What can we say? This was just flawless; concept, look, jingle and performance. There was no way she wasn’t winning this one and everyone knew it.
Gottmik seemed confused and scattered throughout the challenge and again, we think it tends to expose her weak spots as a drag queen. Her looks are never not fierce as shit and her character work is really solid, but we’re not sure there’s a Gottmik brand outside of that. The concept here was confusing and when you parse it out and get what she’s trying to sell, it doesn’t seem to have anything to do with her drag persona. Gottmik’s not delusional about how attractive she is so we’re not sure why she’d push that image.
This may be blasphemy but we’re starting to hit the wall on Olivia Lux and this performance was a pretty good summation of why. After a while, in a competition as fierce as this one gets, “I’m a sunny, happy, sweet sort of queen” is not going to cut it.
The Jan robe is hilariously on point. She did a great job and we were thrilled Ru went for a double win this week. It was totally deserved.
Category is: BEAST Couture! 😈💥
— RuPaul’s Drag Race (@RuPaulsDragRace) March 20, 2021
The looks were all over the map this week. Some of these girls should’ve aced this one easily.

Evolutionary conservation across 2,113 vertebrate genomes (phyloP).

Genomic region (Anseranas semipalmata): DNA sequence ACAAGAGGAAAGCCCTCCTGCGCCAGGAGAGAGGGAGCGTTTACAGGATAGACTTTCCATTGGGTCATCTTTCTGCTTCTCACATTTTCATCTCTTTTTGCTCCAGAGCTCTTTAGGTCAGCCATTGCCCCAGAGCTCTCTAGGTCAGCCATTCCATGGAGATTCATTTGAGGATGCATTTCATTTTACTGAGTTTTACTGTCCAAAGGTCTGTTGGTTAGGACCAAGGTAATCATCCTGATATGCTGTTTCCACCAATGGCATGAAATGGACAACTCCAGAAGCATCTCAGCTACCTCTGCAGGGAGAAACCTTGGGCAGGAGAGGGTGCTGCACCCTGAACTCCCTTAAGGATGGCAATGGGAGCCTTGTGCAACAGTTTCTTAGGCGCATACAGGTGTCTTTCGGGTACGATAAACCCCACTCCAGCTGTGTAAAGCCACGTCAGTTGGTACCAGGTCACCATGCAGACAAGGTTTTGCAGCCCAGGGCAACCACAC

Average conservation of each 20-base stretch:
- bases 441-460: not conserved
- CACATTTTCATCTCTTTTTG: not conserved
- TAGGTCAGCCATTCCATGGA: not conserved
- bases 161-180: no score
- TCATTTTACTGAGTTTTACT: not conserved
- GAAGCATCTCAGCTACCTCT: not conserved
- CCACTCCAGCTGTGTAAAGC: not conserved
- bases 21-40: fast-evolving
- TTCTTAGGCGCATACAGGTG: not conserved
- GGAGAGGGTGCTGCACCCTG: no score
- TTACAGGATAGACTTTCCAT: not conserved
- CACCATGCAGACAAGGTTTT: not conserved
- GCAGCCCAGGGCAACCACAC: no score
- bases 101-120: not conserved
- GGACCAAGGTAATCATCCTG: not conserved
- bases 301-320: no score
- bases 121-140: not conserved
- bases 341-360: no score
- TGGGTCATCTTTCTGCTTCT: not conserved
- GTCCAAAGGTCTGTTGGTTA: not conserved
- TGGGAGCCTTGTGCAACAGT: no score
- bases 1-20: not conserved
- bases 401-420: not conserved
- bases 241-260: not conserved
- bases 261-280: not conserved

Utica probably foremost among them. Girl, you have the freakiest drag of anyone up there – some of the freakiest drag the show’s ever seen – and this is how you respond to a Beast runway? The judges seemed charmed by how bad Kandy’s look was, which is just another way of saying that the judges love everything she does, even when it’s bad. We’re sorry, but that costume should’ve put her in the bottom. We were pleasantly surprised to see Tina step a little outside her drag box, but that thing is hideous and her makeup is terrible. Symone’s fursona was wildly on point and just made Tina’s look much worse standing next to it.
Gottmik served a great great beat, a fabulous and slightly unexpected wig and what looks like the best beast drag costume money can buy. Olivia’s “Where the Wild Things Are” take was (what else?) cute. That was Rose’s best runway look yet.
We wouldn’t call this the most epic lip sync of all time, but it was certainly an oddly paired face-off. Utica may be a weirdo, but you shouldn’t sleep on this girl when it comes to a lip sync. Tina once again dropped in and out of lip syncing a song, which is another indication to us that her drag just isn’t ready for HD TV. That sort of mugging and lack of precision is fine for the clubs, but this show wants queens with broad skills that can be molded into the kind of drag Ru embodies.
Which is our way of saying we don’t think Tina Burner’s a bad drag queen, but she wasn’t able to become the kind of drag queen Drag Race wants to crown.
Legendary Children: The First Decade of RuPaul’s Drag Race and the Last Century of Queer Life, a New York Times “New and Notable” pick, praised by The Washington Post “because the world needs authenticity in its stories,” and chosen as one of the Best Books of 2020 by NPR is on sale wherever fine books are sold!
[Photo Credit: VH1 via Tom and Lorenzo]